You might find it easier mend your ways if you accepted your guilty pleasure is fun only for one, and a poor spectator sport.  Particularly if the boyfriend who hates you scratching then begins – to your mutual irritation – scratching himself.  (Did I mention that habits are contagious, since primates mirror each other’s behaviour?)  But to quit a vice outright creates a dangerous vacancy.  Which is why I commend the Renaissance monk Erasmus’s solution: ‘A nail is driven out by another nail.  Habit is overcome by habit.’  So stop nibbling, Gordon, and start painting those nails instead.  Soon you may have time enough on your hands.

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WHO BELONGS IN YOUR FAMILY?

Who are your family?  If you think the answer’s obvious, you may groan at reports that Pete Docter, director of Up, dedicated his Oscar to ‘the Pixar family’ and his wife and kids.  I groaned, then checked my fattest dictionary, and found this cheesy phrase couldn’t be more accurate.  The word hails from Latin’s ‘familia’, meaning ‘household’ and all in it (‘famulus’ was a ‘servant’).  Thus childless Samuel Pepys’s ‘family’ included his maids, but if his hands roamed as they dressed him, he was the right side of incest.  Just.

The idea that family can be custom-fit from any old bits may not be modern, but has gained urgency with rising divorce, and animates Pixar’s greatest films, especially Up.  This tale of a grouch restored to life by a boyscout, bird and dog salted my popcorn with tears because I’ve always believed that family bonds are inked in empathy first, blood second. Empathy led my parents to adopt a third daughter, and empathy held us fast when she unveiled the temper of a Tasmanian devil.  Today this once-damaged tot is an adoring mother whose sons have undammed unsuspected reserves of love in us all.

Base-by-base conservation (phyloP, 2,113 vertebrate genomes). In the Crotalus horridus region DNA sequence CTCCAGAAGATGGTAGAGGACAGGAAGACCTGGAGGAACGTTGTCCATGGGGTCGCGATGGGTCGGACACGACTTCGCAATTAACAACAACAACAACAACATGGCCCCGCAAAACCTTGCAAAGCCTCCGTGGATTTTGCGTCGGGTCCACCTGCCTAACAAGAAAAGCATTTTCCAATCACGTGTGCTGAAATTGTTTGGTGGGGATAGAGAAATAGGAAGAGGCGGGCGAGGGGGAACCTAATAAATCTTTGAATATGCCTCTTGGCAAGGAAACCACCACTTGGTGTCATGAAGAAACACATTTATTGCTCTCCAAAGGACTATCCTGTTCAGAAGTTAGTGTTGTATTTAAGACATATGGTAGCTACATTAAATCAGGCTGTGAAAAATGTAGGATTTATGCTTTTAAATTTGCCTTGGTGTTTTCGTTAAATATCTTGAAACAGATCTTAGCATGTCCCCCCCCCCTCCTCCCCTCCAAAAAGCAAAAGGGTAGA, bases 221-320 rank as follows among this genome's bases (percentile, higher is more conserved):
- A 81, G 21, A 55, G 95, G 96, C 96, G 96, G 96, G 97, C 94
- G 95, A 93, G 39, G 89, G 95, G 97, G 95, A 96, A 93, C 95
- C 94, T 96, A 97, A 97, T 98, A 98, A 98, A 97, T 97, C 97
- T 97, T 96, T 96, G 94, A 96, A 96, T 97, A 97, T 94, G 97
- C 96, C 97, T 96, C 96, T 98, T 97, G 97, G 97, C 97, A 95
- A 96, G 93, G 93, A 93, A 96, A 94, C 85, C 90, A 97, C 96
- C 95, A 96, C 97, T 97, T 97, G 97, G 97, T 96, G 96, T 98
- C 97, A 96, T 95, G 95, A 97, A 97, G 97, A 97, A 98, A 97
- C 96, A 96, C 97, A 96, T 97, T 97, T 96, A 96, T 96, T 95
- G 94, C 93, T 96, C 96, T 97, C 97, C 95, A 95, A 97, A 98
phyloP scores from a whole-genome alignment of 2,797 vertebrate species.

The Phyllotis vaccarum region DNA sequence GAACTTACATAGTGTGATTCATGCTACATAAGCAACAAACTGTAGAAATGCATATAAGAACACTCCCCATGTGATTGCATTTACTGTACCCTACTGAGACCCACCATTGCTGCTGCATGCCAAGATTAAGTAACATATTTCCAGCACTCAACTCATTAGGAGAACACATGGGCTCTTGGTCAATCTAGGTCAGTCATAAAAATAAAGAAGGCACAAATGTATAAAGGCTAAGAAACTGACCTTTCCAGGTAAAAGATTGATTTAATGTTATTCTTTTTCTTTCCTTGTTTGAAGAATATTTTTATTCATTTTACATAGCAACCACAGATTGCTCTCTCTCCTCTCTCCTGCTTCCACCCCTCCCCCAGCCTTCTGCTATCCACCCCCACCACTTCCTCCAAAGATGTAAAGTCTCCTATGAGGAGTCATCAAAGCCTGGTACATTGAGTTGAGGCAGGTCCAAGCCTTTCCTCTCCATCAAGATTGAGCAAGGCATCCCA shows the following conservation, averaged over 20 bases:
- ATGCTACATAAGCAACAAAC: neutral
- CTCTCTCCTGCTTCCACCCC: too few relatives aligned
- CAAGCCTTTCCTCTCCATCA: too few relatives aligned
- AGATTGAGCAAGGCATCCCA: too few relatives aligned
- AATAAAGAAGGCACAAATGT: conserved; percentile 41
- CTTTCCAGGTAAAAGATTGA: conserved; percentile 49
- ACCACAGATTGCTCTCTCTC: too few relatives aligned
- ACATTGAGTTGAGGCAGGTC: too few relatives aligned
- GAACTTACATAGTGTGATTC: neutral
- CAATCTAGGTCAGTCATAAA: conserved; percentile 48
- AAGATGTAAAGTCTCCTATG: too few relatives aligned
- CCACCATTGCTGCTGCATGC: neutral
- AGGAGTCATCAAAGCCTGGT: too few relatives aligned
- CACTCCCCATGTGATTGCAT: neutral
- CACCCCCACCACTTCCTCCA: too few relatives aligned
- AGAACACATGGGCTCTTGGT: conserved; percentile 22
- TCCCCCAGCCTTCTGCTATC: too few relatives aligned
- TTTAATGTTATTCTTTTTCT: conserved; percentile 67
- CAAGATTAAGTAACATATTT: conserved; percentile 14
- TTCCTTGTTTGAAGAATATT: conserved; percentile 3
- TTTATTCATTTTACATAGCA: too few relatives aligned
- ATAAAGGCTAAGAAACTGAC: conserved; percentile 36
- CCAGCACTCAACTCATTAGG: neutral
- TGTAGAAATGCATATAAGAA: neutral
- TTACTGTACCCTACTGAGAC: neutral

To make a family, via chromosomes, adoption, or ready-made people in your world, is always creative.  But how to tell who belongs?  Those friends whom I rebuke, not cold-shoulder, when they offend me, I consider sisters.   By contrast, my pal says he’d happily donate a kidney to a sister who didn’t invite him to her 30th birthday (in the next-door street) but he’d never ask her to dinner.  Yet if my friend-sisters required a kidney, what would I say? What if my sisters need it?